Jaundice is a non-specific indicator of possible pathology.  A thorough history and physical examination coupled with appropriate laboratory tests can assist with accurate diagnosis. Supplementary radiological imaging if often indicated. The underlying etiology of jaundice in the older child and adolescent varies greatly from infants and neonates and thus, a good approach to and knowledge of your differential diagnosis (unconjugated versus conjugated hyperbilirubinemia) is essential.  Due to the wide spectrum of potential causes of jaundice; its treatment and prognosis varies accordingly.


  1. Friedman, LS. “Chapter 16. Liver, Biliary Tract, & Pancreas Disorders” (Chapter). McPhee SJ, Papadakis MA: CURRENT Medical Diagnosis & Treatment 2011:
  2. Lidofsky SD. “Chapter 20 – Jaundice” (Chapter). Feldman: Sleisenger and Fordtran’s Gastrointestinal and Liver Disease, 9e:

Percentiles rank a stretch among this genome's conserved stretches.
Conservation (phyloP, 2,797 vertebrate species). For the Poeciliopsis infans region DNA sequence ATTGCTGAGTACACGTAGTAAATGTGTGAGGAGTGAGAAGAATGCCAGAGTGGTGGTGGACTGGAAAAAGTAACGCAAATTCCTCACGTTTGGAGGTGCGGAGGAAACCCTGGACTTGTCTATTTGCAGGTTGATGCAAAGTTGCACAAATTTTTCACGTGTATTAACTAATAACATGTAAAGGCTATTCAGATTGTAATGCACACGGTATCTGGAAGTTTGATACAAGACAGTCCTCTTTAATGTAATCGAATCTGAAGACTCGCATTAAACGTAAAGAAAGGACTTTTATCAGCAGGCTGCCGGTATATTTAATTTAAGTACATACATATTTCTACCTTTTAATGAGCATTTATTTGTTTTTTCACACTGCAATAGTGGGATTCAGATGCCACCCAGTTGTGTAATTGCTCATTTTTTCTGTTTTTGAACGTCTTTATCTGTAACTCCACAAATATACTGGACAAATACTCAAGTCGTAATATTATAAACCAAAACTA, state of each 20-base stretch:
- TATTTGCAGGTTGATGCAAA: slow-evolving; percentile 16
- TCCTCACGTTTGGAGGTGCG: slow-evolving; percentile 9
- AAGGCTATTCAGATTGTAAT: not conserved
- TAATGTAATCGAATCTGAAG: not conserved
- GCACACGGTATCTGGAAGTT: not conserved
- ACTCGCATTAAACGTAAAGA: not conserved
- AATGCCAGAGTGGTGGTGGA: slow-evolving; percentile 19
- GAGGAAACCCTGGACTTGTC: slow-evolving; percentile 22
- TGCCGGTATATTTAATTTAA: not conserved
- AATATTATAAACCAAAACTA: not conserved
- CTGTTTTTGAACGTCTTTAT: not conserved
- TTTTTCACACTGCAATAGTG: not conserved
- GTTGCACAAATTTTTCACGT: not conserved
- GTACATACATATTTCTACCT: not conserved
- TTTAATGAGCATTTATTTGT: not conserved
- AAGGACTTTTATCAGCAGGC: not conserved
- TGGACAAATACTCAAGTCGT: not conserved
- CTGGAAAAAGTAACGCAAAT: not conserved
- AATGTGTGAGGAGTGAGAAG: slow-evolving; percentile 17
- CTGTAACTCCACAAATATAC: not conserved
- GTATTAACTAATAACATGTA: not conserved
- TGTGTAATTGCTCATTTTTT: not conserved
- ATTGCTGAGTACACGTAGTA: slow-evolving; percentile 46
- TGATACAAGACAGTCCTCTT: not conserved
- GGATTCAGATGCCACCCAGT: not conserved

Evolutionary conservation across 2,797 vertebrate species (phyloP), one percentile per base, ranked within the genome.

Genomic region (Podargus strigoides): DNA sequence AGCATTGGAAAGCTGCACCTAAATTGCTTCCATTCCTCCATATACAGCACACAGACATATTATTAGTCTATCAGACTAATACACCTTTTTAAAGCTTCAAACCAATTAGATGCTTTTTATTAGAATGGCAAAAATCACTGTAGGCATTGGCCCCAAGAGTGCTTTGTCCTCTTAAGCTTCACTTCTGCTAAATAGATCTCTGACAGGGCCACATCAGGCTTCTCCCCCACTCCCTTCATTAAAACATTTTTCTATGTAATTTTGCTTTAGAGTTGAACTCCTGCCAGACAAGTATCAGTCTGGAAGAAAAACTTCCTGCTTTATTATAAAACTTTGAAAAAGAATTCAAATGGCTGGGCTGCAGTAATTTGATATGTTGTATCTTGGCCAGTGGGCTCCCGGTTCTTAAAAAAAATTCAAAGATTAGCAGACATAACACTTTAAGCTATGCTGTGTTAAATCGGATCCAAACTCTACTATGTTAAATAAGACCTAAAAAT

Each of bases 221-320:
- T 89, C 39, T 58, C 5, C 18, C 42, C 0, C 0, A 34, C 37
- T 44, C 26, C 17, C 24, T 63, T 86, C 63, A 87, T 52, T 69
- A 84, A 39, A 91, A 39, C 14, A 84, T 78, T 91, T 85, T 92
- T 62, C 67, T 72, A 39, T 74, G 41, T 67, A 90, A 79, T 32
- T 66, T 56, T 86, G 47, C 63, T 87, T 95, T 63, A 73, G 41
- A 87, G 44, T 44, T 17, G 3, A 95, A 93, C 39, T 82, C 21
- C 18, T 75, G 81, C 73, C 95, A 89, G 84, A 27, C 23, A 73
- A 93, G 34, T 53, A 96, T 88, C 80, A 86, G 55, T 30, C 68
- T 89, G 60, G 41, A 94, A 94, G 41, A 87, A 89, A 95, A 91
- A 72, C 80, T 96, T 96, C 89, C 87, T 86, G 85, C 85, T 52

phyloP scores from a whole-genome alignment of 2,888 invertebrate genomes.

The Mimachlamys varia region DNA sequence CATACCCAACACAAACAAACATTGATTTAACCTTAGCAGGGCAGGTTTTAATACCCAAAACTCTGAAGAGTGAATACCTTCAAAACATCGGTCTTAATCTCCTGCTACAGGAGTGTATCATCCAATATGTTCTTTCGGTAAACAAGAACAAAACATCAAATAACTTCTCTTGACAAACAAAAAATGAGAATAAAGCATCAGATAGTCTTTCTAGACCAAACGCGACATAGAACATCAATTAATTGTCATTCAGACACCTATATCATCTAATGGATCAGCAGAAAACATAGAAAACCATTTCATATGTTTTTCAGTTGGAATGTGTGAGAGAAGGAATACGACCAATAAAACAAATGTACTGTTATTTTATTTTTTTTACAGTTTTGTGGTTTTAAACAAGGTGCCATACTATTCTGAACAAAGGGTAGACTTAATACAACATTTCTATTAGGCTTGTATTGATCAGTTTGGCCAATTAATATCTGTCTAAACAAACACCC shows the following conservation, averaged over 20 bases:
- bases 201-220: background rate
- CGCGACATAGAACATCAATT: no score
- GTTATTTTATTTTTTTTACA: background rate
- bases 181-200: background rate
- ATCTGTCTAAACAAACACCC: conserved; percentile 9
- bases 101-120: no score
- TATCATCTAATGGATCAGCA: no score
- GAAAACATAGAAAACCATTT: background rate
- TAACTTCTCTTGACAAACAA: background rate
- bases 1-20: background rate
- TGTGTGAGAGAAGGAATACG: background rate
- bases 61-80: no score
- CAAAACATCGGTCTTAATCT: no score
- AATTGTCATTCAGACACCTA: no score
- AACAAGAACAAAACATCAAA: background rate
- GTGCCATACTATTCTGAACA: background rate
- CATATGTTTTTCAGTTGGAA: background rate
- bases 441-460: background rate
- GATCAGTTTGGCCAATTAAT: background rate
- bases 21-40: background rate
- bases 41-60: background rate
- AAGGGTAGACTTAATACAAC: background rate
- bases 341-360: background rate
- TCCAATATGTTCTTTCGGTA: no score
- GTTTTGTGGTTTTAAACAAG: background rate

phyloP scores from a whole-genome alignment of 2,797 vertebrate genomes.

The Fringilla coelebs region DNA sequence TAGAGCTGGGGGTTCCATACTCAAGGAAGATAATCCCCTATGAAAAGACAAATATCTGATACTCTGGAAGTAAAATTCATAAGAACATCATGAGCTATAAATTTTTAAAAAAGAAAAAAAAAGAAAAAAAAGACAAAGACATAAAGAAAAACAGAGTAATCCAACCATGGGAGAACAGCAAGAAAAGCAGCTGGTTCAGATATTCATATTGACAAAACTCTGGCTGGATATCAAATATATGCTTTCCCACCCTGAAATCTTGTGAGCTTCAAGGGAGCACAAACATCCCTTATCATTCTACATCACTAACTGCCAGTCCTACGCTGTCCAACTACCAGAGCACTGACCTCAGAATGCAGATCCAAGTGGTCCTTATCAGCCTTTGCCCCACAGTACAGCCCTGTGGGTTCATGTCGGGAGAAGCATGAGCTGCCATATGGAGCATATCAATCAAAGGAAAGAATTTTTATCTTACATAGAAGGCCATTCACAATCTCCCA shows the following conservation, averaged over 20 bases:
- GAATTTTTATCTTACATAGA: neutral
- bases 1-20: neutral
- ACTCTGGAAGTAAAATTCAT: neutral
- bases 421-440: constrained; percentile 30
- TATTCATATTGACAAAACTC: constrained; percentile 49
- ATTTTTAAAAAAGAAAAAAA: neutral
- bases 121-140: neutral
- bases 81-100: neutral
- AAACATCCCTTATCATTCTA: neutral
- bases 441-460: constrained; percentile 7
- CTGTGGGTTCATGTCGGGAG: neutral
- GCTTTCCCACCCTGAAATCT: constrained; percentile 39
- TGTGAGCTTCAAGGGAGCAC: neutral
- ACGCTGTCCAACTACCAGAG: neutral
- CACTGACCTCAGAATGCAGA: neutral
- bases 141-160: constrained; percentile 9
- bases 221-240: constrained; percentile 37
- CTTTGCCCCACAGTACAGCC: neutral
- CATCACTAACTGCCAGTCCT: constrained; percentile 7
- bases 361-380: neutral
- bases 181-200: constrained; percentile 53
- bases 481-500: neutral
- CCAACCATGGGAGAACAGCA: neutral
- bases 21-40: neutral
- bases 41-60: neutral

3. Pashankar D and Schreiber RA. Jaundice in Older Children and Adolescents. Pediatrics in Review 2001; 22(7): 219-226.
  4. Pratt DS, Kaplan MM. “Chapter 43. Jaundice” (Chapter). Fauci AS, Braunwald E, Kasper DL, Hauser SL, Longo DL, Jameson JL, Loscalzo J: Harrison’s Principles of Internal Medicine, 17e:
  5. Shaked O and Pena BM. Evaluation of jaundice caused by unconjugated hyperbilirubinemia in children. UpToDate 2011.


Written By: Jacqueline Li

Edited By: Anne Marie Jekyll, MD (Pediatric Resident)

One response to “Non-Neonatal Jaundice”

  1. frank87

    A very detailed and clear explanation of the jaundice disease state. The subtopics titled “Questions to Ask” and “Procedures for Investigation” will be extremely helpful in clinical practice to narrow down potential alternatives to jaundice.

Post Comment

You must be logged in to post a comment.

a place of mind, The University of British Columbia

Learn Pediatrics
Vancouver, BC, Canada

Emergency Procedures | Accessibility | Contact UBC  | © Copyright The University of British Columbia